Friday, December 16, 2011

Borderline BAM Decisions--Updated

Here are two similar hands that came up in Seattle--how would you handle each situation? Each is rotated to make you South.

1. Dealer South, N/S game
You open 1NT, checked around to RHO who bids 2D showing the majors. LHO removes to 2S and partner doubles, passed to you.

2. Dealer East, E/W Game
East opens 1H, you overcall 1NT, passed back to East who bids 2D. This is passed to partner, who doubles. Back to you again.

After some debate I am still torn, but the only 2 real options in each case are pass and 2NT. Jonathan's point about partner having other options with more takeout-oriented hands is a good one. Also important to note in BAM/matchpoints, the opponents have jockeyed you out of your best-scoring partial, so you need to consider how any action you take may compare to what you may be able to score in 1NT.

What were the table results? Well, I regret to say that the first hand was the last of our qualifying effort in the Open BAM Teams event and I had a blind spot, bidding 3 Clubs. My RHO had a borderline balance (our teammate passed out 1NT for -150) and partner had a maximum pass with just enough to beat 2 Spades 2 tricks. Passing would have won the board and 2NT would have saved a half, but 3 Clubs lost it. As it turned out, a win on that board would have qualified us for the final. The second was from the 2nd semifinal session of the Reisinger Teams and this time I passed and led a trump. Unfortunately dummy was pretty good with 3 trump, a stiff heart and an ace...declarer (he had AKJxx of trump) emerged with an overtrick. Worse, 2nt was on our way. Our teammates played in the same contract on the same auction, but took a safe line to make 2 on a club lead. Another loss, but hopefully some experience gained!

Sunday, December 11, 2011

Catching up--A Hand From Seattle

Unfortunately my postings have been few and far between this year. I've probably been playing as much bridge as usual but haven't had as much free time to chronicle it, spending old free time working on my real job and planning my wedding for September. This year has featured perhaps more bridge excitement than most, including a trip to Tangier, Morocco for high-stakes rubber play! Hopefully over the next few months I will get a chance to catch up and, of course, add some new experiences. First, a nice defense by my partner Howard Liu from the first qualifying session of the Reisinger Teams at the Seattle NABC.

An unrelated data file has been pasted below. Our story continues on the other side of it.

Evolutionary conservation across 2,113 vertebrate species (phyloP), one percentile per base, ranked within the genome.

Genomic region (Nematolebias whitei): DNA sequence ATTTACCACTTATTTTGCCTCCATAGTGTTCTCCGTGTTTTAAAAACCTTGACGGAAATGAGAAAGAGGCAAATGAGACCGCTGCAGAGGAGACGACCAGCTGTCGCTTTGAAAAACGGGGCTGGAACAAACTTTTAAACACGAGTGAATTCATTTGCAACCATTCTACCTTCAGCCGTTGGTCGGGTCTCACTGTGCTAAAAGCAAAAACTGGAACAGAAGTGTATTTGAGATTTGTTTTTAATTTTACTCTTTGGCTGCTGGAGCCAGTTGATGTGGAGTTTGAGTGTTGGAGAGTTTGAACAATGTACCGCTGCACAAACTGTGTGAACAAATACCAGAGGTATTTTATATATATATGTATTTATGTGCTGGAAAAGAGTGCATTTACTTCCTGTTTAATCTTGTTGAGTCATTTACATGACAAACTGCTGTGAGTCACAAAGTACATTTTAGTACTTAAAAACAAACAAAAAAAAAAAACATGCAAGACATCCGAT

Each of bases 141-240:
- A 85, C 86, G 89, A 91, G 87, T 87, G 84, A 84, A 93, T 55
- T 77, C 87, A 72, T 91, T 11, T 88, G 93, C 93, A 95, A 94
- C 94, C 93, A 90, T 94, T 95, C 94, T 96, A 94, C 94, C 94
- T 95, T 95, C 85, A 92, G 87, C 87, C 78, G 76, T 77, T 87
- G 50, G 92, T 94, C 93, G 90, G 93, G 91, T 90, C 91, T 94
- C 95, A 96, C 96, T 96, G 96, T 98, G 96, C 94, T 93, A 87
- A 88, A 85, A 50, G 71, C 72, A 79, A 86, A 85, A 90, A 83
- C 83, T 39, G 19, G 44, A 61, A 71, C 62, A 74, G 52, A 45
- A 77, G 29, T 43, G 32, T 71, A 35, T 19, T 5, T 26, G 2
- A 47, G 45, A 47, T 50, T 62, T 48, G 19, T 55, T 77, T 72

First in hand he held: 3 K98 Jxxxx KJxx
He passed and heard this uncontested auction starting on his left: 1 Spade-2 Clubs-2 Hearts-2 Notrump-3 Spades-4 Clubs-6 Spades.
I led the 9 of diamonds and this dummy appeared:
Declarer won the ace, dropping the queen from his hand and played a low heart from the dummy, finessing the queen successfully. Now he cashed the ace of hearts, Howard following with the king! Declarer played a third heart, I followed suit with the Jack and declarer began thinking. Finally he ruffed low and had a near claim for making his slam--his hand was:
If he had ruffed with the jack, my ATx of trump would have been promoted into two tricks. I'm inclined to think that declarer would have gone wrong if he had timed the play "better." He could have discarded two losing hearts from his hand on dummy's extra minor suit winners before taking the heart finesse. Now in a similar position to the one he actually arrived at, he would be in much better shape, as he could ruff with the jack and make against most 2-2 trump splits (barring an unlikely promotion if the jack was over-ruffed). Unfortunately in the actual position, if declarer ruffed with the jack and suffered an over-ruff, the contract would be sunk as he would have no entry to dummy and thus no place to park his heart losers! Apparently he decided it was better to give Howard credit for making a nice play than to play for 2-2 trump with the ace in my hand. A pity, but still a fine effort by my partner.